You are thinking of switching to Microsoft InTune security tools & processes, and naturally, you have a few questions about the permissions InTune asks for on each device and your privacy. We address those concerns and demonstrate that neither InTune or your IT management services team are not using InTune to monitor you, or invade your privacy.
What Microsoft InTune Does
First a little history:
In the good old days, most companies had a server and computers in the office, and nobody worked from home or personal devices. Each team member had a work computer assigned to them and those that didn’t, used shared terminals in the office for work.
It is easy to maintain security best practices when all the devices allowed to touch company data can be physically constrained within an office like this, and authenticated against a Domain Controller to approve/deny logins and access attempts.
For years now, we all work remotely, from home, from remote or personal devices. In this new remote work world, a Domain Controller in an office doesn’t apply and the way security is implemented is with Mobile Device Management (MDM) tools, and with Identity Access Management (IAM) tools. A great tool for MDM and IAM is Microsoft InTune, also known on mobile devices as ‘Company Portal App‘.
What Intune does is evaluate the settings on devices, then measures them against pre-defined security policies, then evaluates whether the device meets those policies and then grants access to things like email and files in SharePoint if it does.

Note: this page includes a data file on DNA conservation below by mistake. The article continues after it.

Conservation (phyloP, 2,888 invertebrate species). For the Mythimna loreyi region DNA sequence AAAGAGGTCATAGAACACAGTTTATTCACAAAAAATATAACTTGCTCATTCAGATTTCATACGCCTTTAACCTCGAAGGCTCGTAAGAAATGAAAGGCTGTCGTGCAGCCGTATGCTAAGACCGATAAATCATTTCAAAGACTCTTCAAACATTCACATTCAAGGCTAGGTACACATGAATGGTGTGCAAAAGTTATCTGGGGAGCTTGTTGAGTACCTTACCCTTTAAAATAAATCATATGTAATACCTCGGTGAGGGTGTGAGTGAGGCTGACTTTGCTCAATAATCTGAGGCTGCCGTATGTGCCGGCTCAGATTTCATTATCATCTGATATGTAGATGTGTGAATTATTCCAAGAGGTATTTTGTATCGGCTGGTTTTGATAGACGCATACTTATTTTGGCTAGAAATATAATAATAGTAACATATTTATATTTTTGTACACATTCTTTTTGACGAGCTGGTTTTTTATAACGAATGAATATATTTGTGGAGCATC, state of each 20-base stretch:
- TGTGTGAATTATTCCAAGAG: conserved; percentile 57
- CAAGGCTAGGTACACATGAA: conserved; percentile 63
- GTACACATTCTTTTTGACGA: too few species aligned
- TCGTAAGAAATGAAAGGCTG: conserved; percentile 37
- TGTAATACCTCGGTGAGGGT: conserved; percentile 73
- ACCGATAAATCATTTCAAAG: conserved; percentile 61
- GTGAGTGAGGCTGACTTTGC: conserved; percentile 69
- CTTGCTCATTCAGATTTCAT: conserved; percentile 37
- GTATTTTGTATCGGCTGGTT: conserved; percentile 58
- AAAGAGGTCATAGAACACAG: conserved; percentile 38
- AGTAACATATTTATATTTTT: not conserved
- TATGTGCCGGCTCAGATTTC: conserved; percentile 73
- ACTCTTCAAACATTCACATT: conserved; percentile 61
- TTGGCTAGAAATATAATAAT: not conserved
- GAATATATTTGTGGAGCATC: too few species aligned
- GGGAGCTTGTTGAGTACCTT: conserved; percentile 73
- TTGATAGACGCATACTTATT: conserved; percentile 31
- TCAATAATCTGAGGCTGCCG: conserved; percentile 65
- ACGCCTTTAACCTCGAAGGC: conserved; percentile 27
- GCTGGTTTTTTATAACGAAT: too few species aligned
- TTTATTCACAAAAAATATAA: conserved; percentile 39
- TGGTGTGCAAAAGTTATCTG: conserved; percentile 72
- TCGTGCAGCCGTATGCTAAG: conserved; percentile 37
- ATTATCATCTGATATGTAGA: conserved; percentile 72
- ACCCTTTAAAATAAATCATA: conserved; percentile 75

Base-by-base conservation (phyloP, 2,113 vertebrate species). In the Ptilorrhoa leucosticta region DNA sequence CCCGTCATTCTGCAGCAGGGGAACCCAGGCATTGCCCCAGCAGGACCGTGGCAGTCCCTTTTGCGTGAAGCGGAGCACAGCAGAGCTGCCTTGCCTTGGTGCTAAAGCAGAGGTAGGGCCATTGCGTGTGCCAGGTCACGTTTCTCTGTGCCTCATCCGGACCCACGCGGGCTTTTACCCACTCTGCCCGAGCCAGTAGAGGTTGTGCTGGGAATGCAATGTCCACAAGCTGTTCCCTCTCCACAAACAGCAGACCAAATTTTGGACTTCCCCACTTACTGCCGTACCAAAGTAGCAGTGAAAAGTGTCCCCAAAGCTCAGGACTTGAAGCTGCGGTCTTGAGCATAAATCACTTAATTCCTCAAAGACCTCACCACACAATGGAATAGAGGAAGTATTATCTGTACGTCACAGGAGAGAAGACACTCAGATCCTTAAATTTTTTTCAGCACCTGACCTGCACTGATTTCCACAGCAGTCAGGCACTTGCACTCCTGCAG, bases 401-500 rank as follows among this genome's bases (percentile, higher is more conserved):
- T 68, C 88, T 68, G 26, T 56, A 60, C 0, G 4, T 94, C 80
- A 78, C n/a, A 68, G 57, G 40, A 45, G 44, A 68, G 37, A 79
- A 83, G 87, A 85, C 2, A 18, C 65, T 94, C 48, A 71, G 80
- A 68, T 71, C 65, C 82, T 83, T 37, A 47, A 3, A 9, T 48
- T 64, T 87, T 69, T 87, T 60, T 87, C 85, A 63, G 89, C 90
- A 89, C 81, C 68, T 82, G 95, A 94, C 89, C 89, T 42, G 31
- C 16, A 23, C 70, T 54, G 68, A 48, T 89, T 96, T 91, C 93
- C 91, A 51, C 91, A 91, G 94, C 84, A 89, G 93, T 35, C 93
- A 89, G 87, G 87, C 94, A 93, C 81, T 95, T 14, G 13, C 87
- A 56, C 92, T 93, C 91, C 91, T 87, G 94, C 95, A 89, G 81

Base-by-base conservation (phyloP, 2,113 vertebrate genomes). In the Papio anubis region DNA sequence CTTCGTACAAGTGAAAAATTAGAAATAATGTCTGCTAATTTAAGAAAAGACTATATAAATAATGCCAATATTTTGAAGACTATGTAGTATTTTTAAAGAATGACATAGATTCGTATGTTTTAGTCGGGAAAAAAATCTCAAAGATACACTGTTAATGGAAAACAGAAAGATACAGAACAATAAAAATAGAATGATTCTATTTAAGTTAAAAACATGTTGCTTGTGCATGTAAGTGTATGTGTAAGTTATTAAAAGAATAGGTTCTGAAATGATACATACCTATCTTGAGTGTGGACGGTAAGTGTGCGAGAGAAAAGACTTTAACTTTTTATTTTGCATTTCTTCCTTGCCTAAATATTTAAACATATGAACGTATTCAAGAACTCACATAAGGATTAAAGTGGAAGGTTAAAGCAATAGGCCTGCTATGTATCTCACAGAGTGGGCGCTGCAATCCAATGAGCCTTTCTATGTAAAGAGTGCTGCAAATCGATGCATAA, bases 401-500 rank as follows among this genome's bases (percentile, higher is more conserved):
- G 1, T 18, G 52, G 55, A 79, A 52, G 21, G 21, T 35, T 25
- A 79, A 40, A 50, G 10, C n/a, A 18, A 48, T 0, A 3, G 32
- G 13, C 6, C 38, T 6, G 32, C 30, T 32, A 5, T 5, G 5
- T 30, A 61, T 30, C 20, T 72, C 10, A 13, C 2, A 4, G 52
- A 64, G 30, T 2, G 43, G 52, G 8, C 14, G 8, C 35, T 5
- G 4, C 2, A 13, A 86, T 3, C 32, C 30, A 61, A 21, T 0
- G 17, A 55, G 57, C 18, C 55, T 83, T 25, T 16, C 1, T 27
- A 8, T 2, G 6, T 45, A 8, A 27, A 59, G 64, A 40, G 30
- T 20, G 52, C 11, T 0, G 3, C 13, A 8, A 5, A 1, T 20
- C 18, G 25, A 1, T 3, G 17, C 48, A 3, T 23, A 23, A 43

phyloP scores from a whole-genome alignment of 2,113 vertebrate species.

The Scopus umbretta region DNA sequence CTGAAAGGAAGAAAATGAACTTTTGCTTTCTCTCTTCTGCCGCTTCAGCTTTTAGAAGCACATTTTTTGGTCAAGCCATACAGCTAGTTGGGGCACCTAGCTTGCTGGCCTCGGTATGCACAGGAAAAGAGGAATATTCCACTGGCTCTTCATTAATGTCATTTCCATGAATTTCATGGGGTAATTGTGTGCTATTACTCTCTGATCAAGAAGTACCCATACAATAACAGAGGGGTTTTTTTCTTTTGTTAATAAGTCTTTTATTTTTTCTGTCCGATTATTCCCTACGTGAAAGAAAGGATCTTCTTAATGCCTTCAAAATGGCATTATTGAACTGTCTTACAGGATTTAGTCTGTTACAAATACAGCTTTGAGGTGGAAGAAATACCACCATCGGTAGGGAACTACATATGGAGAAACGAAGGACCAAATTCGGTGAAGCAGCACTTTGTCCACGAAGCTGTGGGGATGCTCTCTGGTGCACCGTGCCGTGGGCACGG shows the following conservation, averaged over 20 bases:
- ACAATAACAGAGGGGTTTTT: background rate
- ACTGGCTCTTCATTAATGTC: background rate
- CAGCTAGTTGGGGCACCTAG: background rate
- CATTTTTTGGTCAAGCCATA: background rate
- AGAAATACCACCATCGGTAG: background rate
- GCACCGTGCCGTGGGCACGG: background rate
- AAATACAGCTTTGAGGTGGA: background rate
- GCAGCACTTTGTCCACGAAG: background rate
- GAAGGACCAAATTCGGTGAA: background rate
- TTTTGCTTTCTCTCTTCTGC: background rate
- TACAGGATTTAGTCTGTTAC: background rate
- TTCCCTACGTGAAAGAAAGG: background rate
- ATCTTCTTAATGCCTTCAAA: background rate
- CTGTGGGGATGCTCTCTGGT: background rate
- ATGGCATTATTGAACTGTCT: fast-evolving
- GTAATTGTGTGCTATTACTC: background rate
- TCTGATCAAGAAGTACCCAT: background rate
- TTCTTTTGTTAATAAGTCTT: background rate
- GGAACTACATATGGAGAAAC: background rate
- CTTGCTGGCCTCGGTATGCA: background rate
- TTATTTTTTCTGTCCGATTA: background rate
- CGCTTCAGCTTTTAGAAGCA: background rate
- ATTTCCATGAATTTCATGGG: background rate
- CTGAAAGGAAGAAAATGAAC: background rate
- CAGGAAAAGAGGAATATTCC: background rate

Naturally, installing a security app can seem scary, especially since the ‘Company Portal App’ does not explain very well what it can and cannot do on personal devices. We hope to remedy that fear so that you can feel comfortable installing it and knowing that your personal information is not accessible to either your employer, your IT Company or Microsoft.
InTune Permissions When Installed On Mobile Phones and Tablets
During setup, the app will ask you to grant permissions to:
- Allow Company Portal to make and manage phone calls
- Allow Company Portal to access your contacts
- Allow Company Portal to access photos, media, and files on your device
This can seem invasive, since the messaging seems counterintuitive to maintaining your privacy and sounds like Your Employer/Your IT Company/Microsoft DO have access to those things. However, those messages are stock messages from Google (Android) and Apple (iOS) and can’t be changed to reflect the actual permission requests.
Here are the actual permissions granted when you approve those messages:
Allow Company Portal to make and manage phone calls
This allows you to use the company portal app to place a call to the helpdesk from within the company portal app. Your Employer/IT Company/Microsoft cannot make or manages phone calls. The message text is controlled by Google and Apple and cannot be changed.
Allow Company Portal to access your contacts
This allows you to add your work account to your phone and sync the contacts that reside in Outlook. Your Employer/IT Company/Microsoft cannot access your contacts. The message text is controlled by Google and Apple and cannot be changed.
Allow Company Portal to access photos, media, and files on your device.
By accepting this prompt, users allow their device to write data logs to the device’s SD card. This also enables those logs to be moved using a USB cable.
Your Employer/IT Company/Microsoft cannot access users’ photos, media, and files. The message text is controlled by Google and Apple and cannot be changed.